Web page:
The reasoning tending to be generally, “why make myself sick running around when the information is available immediately?” More than ever, press releases, courtesy photos, the live stream, and social media output produce the info from the shows so rapidly that I see their point! (p.s. – see our features on 4 Reasons to Stay at Home During Fashion Week andHow to be OK About Not Going to Fashion Week).
We Need More Social Media Etiquette
I noticed that practically everyone, from the front row to the last, were filming the runway or constantly snapping pics throughout the entire presentation. Okay, I’m guilty of occasionally doing this too, but some consideration should still be accounted for, it seems to be a rogue state when it comes to social media etiquette. To write a little bit on social media show etiquette, here’s what I would like to emphasize:
- TURN OFF YOUR FLASH. It’s rude and unnecessary, end of story.
- Also, don’t bring your iPad, also rude (and weird).
- Stay in your personal space. Just because a model turns the corner and you want to get a good shot, every single time, doesn’t mean your entitled to put your elbow in my face every single time in order to get a semi-okay runway photo.
- Also, it’s pretty hard to get a good runway photo, unless you are sitting in the front row (or you are at a presentation).
- Do you have to Tweet or Insta during the show? Go ahead, but know you are missing out on LIFE unfolding right in front of you when you do so.
- Double check to make sure you are using the right brand/designer handles, hashtags, etc.
Digital Has Changed Fashion Week, But Are Brands Fully on Board?
The designers, publicists, and organizers seem to grasp the importance of the digital world with live streams, embracing social media, and online outlets (bloggers), but do they really get it? I can list literally a handful of shows that had their social media handles and a hashtag on their programs. The first thing I do when I sit down at a show is grab and sift the run-of-show (program), and wouldn’t it make sense, be convenient, and encouraging to Tweet, Instagram, etc with that info in hand, instead of having to search for it on my own?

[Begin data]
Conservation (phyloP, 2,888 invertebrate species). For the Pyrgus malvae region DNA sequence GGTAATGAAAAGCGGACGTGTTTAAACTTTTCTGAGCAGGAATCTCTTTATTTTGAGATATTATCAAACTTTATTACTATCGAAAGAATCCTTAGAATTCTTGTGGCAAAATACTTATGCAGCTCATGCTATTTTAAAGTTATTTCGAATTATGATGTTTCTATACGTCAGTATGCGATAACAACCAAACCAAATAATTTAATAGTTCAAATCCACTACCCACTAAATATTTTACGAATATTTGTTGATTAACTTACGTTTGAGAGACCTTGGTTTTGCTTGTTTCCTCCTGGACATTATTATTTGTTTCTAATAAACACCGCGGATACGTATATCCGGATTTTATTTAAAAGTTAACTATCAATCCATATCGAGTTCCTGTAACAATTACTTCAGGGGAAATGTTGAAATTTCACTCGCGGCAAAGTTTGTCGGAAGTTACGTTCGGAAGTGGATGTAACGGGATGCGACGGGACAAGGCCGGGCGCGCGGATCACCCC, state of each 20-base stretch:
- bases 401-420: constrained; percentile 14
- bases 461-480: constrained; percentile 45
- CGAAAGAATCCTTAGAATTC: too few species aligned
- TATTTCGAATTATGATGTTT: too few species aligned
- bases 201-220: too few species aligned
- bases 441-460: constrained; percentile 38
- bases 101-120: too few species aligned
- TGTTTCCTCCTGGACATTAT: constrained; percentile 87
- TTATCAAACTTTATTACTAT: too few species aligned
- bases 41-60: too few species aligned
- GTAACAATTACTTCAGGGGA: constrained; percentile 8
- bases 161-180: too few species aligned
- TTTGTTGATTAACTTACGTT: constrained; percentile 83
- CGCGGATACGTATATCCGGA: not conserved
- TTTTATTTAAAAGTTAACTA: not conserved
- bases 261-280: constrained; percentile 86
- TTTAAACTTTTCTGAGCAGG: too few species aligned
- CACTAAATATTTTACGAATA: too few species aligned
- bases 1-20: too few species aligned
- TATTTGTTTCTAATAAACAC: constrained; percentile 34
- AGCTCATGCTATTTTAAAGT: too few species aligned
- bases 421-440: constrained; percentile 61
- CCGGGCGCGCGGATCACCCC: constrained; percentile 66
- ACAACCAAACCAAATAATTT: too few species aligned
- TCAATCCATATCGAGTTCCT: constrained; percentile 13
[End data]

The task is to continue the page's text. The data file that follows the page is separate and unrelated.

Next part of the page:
Thinking about how the brand is involved, interacts with followers, and what it expects as its return on investment during Fashion Week is an interesting topic, delved into via this WWD article, “At NYFW, Brands Focus on Social Media’s ROI.” Here’s an excerpt:
“Kristen Joy Watts, Instagram community lead for fashion, said “the next big thing” in digital is happening right now and doesn’t rely on one flashy initiative.
“We’re seeing it with people creating stories at fashion shows,” Watts said, noting that the creative community on Instagram, especially in New York, has become a lot more sophisticated. “We’re all familiar with the obligatory runway photo, [but] the expectation is that you will have people telling digital stories at your shows, presentations or events.””
At the end of the day, the only return on investment that counts is revenue, so to be able to see how social media can be tracked and eventually lead to dollars is important to brands.
Some brands are doing more than others to craft a robust social experience, while others are certainly more passive about it. The reporter, Rachel Strugatz, states that, “Implementing digital programs is no longer novel or newsworthy — it just comes with the territory. Just as brands buy print ads as a matter of course in their businesses, they also dress and encourage online influencers to share socially from the front row.” It’s interesting to see how digital is evolving, but as its stated that having digital programs is a given now, I’d like to see more brands carving out a comfortable digital space during fashion week for those who are actually helping out the brand by sharing what walks down the runway via social media.
Where you at fashion week this past season? Anything you’d like to add?
[Image credit: Style.com]